SUMMARY / RELATED TOPICS

Sanctuary

A sanctuary, in its original meaning, is a sacred place, such as a shrine. By the use of such places as a haven, by extension the term has come to be used for any place of safety; this secondary use can be categorized into human sanctuary, a safe place for humans, such as a political sanctuary. Sanctuary is a word derived from the Latin sanctuarium, which is, like most words ending in -arium, a container for keeping something in—in this case holy things or cherished people; the meaning was extended to places of holiness or safety, in particular the whole demarcated area many acres, surrounding a Greek or Roman temple. Similar usage may be sometimes found describing sacred areas in other religions. In Christian churches "sanctuary" has a specific meaning, covering part of the interior, covered below. In many Western Christian traditions including Catholic, Lutheran and Anglican churches, the area around the altar is called the sanctuary. In many churches the architectural term chancel covers the same area as the sanctuary, either term may be used.

In some Protestant churches, the term sanctuary denotes the entire worship area while the term chancel is used to refer to the area around the altar-table. In many Western traditions altar rails sometimes mark the edge of the chancel. In the Eastern Orthodox Church, Eastern Catholic Churches of Syro-Malabar Church, Byzantine rite and Coptic Orthodox Churches, the sanctuary is separated from the nave by an iconostasis a wall of icons, with three doors in it. In other Oriental Orthodox traditions, a sanctuary curtain is used; the terminology that applies the word "sanctuary" to the area around the altar does not apply to Christian churches alone: King Solomon's temple, built in about 950 BC, had a sanctuary where the Ark of the Covenant was, the term applies to the corresponding part of any house of worship. In most modern synagogues, the main room for prayer is known as the sanctuary, to contrast it with smaller rooms dedicated to various other services and functions. In Europe, Christian churches were sometimes built on land considered to be a holy spot where a miracle or martyrdom was believed to have taken place or where a holy person was buried.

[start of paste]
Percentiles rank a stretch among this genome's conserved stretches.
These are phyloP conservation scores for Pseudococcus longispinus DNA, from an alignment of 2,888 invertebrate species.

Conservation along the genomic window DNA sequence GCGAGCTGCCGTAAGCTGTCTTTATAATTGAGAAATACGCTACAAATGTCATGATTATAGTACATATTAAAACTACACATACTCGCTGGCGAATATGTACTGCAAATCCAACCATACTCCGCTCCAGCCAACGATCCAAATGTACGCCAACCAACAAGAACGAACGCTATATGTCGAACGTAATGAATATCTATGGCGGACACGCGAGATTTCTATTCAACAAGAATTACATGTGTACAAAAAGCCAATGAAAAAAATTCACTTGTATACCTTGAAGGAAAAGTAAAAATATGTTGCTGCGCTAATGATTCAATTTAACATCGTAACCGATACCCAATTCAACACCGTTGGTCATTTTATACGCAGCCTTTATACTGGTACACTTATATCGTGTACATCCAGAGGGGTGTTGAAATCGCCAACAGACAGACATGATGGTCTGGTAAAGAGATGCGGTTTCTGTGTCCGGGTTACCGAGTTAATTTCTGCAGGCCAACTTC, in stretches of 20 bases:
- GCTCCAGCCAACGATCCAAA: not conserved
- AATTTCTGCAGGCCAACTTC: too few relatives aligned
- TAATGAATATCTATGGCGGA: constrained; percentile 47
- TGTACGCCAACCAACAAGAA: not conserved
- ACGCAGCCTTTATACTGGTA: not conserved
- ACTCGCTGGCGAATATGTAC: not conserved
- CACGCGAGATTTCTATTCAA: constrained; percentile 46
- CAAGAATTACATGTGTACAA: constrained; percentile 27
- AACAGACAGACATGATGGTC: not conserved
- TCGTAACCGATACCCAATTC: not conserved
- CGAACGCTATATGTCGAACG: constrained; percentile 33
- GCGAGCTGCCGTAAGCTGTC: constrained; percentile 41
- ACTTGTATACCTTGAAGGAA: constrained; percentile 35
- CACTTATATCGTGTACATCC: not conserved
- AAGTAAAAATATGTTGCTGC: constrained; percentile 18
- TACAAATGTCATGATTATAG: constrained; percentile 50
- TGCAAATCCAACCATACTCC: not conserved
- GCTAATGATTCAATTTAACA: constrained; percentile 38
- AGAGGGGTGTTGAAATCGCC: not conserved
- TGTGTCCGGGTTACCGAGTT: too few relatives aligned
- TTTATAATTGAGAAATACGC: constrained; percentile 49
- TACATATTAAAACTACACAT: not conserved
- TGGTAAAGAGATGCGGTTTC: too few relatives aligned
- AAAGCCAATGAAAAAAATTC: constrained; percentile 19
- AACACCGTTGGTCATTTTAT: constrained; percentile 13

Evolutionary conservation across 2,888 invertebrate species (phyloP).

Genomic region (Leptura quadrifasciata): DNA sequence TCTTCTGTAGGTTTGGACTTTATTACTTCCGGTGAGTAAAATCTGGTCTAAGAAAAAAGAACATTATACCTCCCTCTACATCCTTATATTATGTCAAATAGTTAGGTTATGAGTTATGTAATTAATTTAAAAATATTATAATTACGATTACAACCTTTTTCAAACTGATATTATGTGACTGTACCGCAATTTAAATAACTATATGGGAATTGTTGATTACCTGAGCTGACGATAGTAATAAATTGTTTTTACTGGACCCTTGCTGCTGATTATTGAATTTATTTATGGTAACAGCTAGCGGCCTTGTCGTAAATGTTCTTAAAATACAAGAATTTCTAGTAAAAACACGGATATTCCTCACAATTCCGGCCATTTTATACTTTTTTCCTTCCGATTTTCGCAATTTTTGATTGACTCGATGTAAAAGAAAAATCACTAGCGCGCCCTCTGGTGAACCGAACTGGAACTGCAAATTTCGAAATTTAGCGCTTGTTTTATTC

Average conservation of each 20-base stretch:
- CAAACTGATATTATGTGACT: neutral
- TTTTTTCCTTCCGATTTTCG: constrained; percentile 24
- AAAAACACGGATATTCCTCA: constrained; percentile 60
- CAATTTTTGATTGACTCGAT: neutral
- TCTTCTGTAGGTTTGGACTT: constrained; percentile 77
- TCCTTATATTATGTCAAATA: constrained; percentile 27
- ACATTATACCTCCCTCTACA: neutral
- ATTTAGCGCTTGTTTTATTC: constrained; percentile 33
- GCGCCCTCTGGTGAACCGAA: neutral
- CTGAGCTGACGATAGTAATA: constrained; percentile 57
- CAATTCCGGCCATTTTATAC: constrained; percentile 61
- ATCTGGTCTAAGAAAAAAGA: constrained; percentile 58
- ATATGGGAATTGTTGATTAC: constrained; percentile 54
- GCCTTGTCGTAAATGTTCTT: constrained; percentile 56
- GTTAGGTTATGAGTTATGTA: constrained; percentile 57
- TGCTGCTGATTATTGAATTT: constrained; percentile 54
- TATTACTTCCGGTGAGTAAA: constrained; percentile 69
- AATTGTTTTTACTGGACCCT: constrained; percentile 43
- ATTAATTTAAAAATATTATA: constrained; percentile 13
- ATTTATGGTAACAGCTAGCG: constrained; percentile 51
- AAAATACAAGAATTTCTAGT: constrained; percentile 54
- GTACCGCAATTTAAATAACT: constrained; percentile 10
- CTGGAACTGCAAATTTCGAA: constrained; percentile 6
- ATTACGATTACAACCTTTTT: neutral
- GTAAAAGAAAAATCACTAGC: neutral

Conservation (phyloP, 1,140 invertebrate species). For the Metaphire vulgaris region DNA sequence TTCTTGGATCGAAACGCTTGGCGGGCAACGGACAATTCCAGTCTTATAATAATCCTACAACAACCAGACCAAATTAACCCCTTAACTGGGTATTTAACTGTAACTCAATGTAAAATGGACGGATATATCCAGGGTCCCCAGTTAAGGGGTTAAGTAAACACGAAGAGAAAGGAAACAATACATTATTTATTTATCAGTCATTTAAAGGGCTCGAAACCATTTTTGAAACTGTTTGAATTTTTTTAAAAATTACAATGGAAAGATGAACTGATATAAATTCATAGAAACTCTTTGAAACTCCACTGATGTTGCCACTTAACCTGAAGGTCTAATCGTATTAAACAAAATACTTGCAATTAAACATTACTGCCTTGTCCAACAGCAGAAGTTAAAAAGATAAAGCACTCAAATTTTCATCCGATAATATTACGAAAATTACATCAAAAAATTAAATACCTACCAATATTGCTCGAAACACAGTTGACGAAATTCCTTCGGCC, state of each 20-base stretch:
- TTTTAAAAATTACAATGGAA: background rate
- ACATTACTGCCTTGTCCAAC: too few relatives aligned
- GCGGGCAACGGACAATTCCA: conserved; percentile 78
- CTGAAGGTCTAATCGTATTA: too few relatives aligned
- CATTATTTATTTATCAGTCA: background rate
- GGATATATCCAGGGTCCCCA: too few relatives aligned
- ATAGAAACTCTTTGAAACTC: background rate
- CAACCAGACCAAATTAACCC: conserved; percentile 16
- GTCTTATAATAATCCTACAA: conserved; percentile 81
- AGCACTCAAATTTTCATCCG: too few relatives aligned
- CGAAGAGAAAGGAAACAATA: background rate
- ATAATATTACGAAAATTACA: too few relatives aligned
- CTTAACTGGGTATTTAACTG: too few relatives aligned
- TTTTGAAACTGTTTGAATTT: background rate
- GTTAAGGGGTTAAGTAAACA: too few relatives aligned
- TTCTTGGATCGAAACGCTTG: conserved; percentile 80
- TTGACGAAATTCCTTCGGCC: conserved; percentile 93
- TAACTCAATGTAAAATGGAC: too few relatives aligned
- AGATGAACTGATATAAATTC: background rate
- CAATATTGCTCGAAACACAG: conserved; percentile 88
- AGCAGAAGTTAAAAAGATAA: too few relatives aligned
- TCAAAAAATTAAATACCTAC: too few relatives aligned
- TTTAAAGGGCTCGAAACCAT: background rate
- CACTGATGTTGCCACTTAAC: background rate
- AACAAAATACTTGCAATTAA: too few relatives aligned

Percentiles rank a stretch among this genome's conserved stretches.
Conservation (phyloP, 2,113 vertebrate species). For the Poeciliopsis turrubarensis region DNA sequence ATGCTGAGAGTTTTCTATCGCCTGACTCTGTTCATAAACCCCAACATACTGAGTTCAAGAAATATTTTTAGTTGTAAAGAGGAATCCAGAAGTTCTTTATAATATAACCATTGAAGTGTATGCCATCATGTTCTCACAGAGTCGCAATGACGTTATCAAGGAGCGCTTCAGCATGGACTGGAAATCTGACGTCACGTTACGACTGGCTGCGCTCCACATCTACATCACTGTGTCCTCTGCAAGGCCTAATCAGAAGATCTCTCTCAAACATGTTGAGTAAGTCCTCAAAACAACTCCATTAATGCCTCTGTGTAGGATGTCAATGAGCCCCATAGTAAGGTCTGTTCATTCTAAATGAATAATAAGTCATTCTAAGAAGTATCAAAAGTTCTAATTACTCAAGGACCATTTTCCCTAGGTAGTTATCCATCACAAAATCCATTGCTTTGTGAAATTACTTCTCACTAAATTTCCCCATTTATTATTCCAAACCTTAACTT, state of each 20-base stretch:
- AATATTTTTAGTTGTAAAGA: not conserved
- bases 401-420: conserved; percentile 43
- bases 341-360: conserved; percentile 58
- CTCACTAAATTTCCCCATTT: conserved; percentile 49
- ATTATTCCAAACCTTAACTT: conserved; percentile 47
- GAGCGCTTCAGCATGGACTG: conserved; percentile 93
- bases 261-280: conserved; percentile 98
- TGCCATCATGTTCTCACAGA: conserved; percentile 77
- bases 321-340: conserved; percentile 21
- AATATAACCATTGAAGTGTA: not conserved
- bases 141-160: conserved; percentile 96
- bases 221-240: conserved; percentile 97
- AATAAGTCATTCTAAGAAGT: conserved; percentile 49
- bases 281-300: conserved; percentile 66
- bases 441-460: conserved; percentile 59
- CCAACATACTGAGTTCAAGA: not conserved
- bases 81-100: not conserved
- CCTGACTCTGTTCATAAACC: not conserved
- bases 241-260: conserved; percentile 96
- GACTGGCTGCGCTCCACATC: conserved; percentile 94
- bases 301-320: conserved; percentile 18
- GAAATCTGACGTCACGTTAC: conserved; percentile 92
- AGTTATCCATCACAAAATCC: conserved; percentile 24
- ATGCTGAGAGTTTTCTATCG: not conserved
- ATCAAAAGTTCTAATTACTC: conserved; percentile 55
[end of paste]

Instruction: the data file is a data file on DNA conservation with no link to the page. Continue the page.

Examples are St. Peter's Basilica in Rome and St. Albans Cathedral in England, which commemorate the martyrdom of Saint Peter and Saint Alban, respectively; the place, therefore the church built there, was considered to have been sanctified by what happened there. In modern times, the Catholic Church has continued this practice by placing in the altar of each church, when it is consecrated for use, a box containing relics of a saint; the relics box is removed. In the Eastern Orthodox Church, the antimension on the altar serves a similar function, it is a cloth icon of Christ's body taken down from the cross, has the relics of a saint sewn into it. In addition, it is signed by the parish's bishop, represents his authorization and blessing for the Eucharist to be celebrated on that altar. In the classical world, some temples offered sanctuary to runaway slaves; when referring to prosecution of crimes, sanctuary can mean one of the following: Church sanctuary A sacred place, such as a church, in which fugitives were immune to arrest.

While the practice of churches offering sanctuary is still observed in the modern era, it no longer has any legal effect and is respected for the sake of tradition. Political sanctuary Immunity to arrest afforded by a sovereign authority; the United Nations has expanded the definition of "political" to include race, religion, political opinions and membership or participation in any particular social group or social activities. People seeking political sanctuary do so by asking a sovereign authority for asylum. Many ancient peoples recognised a religious right of asylum, protecting criminals from legal action and from exile to some extent; this principle was adopted by the early Christian church, various rules developed for what the person had to do to qualify for protection and just how much protection it was. In England, King Æthelberht made the first laws regulating sanctuary in about AD 600, though Geoffrey of Monmouth in his Historia Regum Britanniae says that the legendary pre-Saxon king Dunvallo Molmutius enacted sanctuary laws in the Molmutine Laws as recorded by Gildas.